What Are We to Make of Parents Who Lie to Their Children?

make believe

The creativity and imagination of a child is thrilling to witness. It is great to see how the mind works when unfettered by social convention, something only the most creative among us seem able to carry into adulthood. Nobody has to tell a child to "think outside the box;" that is the only way they know how to think.

And yet, it is difficult to imagine that lying to our children simply because we find it entertaining is ethically sound. And yes, this includes the socially acceptable Santa Claus lies. A child is supposed to be able to trust his or her parent, and we are right to object when a parent violates that trust. I suppose an argument can be made that it may be beneficial to lie in situations where doing so helps to protect one's feelings (i.e., "white lies"), but that is not what we're talking about here. Adopting the Santa charade is not about protecting the child's feelings; parents who do this usually do it because they enjoyed it as children and now enjoy providing their children with a similar experience.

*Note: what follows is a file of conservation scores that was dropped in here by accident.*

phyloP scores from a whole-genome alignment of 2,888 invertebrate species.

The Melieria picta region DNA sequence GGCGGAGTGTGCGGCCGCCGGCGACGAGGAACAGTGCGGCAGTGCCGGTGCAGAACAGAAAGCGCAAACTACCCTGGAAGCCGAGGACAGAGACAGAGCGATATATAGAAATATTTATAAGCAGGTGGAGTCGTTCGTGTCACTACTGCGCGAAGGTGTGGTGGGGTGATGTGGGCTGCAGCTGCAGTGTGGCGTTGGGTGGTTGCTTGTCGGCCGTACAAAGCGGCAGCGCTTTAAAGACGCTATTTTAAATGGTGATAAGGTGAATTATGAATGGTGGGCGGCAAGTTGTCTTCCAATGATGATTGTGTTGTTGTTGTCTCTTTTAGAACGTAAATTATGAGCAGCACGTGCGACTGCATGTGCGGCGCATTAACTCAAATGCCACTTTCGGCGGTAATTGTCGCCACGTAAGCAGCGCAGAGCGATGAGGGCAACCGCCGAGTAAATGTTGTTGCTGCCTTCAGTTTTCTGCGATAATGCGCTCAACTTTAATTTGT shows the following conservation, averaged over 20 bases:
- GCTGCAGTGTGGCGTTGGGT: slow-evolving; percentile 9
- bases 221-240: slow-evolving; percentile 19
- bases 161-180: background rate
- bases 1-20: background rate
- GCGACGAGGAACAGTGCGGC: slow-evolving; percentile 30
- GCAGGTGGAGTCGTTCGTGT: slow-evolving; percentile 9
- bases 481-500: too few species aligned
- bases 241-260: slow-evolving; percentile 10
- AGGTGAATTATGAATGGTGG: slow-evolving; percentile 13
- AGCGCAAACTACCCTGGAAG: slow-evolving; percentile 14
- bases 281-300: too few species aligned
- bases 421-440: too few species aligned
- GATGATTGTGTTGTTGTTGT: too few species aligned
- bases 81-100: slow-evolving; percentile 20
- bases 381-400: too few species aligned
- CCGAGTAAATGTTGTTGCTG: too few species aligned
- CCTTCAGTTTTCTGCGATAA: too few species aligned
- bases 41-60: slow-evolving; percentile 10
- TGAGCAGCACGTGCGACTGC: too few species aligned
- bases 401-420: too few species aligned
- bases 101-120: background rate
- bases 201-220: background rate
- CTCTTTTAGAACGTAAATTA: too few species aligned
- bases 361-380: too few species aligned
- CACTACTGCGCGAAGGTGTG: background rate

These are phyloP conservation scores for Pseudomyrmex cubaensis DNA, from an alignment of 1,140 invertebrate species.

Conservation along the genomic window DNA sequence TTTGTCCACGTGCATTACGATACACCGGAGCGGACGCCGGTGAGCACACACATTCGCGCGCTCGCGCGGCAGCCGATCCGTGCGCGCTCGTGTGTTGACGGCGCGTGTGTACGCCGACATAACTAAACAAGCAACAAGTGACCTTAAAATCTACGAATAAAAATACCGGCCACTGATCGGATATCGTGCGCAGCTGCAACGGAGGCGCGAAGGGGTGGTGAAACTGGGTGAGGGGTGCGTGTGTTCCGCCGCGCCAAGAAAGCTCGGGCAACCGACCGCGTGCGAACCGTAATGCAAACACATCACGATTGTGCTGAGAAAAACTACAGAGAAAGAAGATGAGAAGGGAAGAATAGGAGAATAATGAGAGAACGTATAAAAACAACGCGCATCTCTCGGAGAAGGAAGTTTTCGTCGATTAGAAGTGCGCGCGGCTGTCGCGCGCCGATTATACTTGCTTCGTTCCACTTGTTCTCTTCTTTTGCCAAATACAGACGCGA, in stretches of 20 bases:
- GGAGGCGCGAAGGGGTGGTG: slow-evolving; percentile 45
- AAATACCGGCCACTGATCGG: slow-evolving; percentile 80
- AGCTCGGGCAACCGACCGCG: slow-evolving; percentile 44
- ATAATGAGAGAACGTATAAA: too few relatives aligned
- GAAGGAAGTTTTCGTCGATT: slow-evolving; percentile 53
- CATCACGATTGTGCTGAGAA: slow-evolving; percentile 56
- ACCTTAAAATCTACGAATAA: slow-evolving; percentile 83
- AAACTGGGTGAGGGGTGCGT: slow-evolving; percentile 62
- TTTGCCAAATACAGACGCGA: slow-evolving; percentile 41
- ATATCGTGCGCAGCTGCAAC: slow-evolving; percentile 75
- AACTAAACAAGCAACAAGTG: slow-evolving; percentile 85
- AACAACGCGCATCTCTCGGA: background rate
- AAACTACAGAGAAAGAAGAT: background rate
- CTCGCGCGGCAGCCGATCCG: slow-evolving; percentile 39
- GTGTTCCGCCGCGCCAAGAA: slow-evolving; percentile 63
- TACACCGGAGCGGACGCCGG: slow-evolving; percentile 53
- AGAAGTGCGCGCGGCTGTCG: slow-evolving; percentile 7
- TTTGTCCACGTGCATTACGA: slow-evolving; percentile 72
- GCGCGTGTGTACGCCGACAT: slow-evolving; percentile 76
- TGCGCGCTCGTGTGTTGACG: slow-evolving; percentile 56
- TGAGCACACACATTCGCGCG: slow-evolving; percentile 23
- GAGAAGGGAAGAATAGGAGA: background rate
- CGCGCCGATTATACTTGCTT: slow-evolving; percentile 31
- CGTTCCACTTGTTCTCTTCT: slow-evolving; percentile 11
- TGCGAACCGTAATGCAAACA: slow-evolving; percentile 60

Imagine the contempt we might feel for a parent who not only failed to teach the important lesson that cartoon violence is different from real-world violence but actually taught that the two were equivalent. Imagine how we would regard a parent who deliberately taught that the world was a hostile place where one should attack first and show no mercy to others. Sadly, you don't have to work too hard to imagine these scenarios. We know something far worse is playing out in countless households.

I've heard it said that Santa, the Easter bunny, Tooth Fairy, and others are "gateways" to religious indoctrination. They probably were in my childhood, at least to some degree. I recognize that they do not have to be for everyone. It is not difficult to imagine an atheist parent telling their children that Santa is real and Jesus is not. Still, the thought of atheist parents giving their children the "gift" of make-believe makes me somewhat uncomfortable unless it is part of a deliberate strategy to teach critical thinking, skepticism, etc. Even then, it does seem like most parents could figure out how to do these things without lying.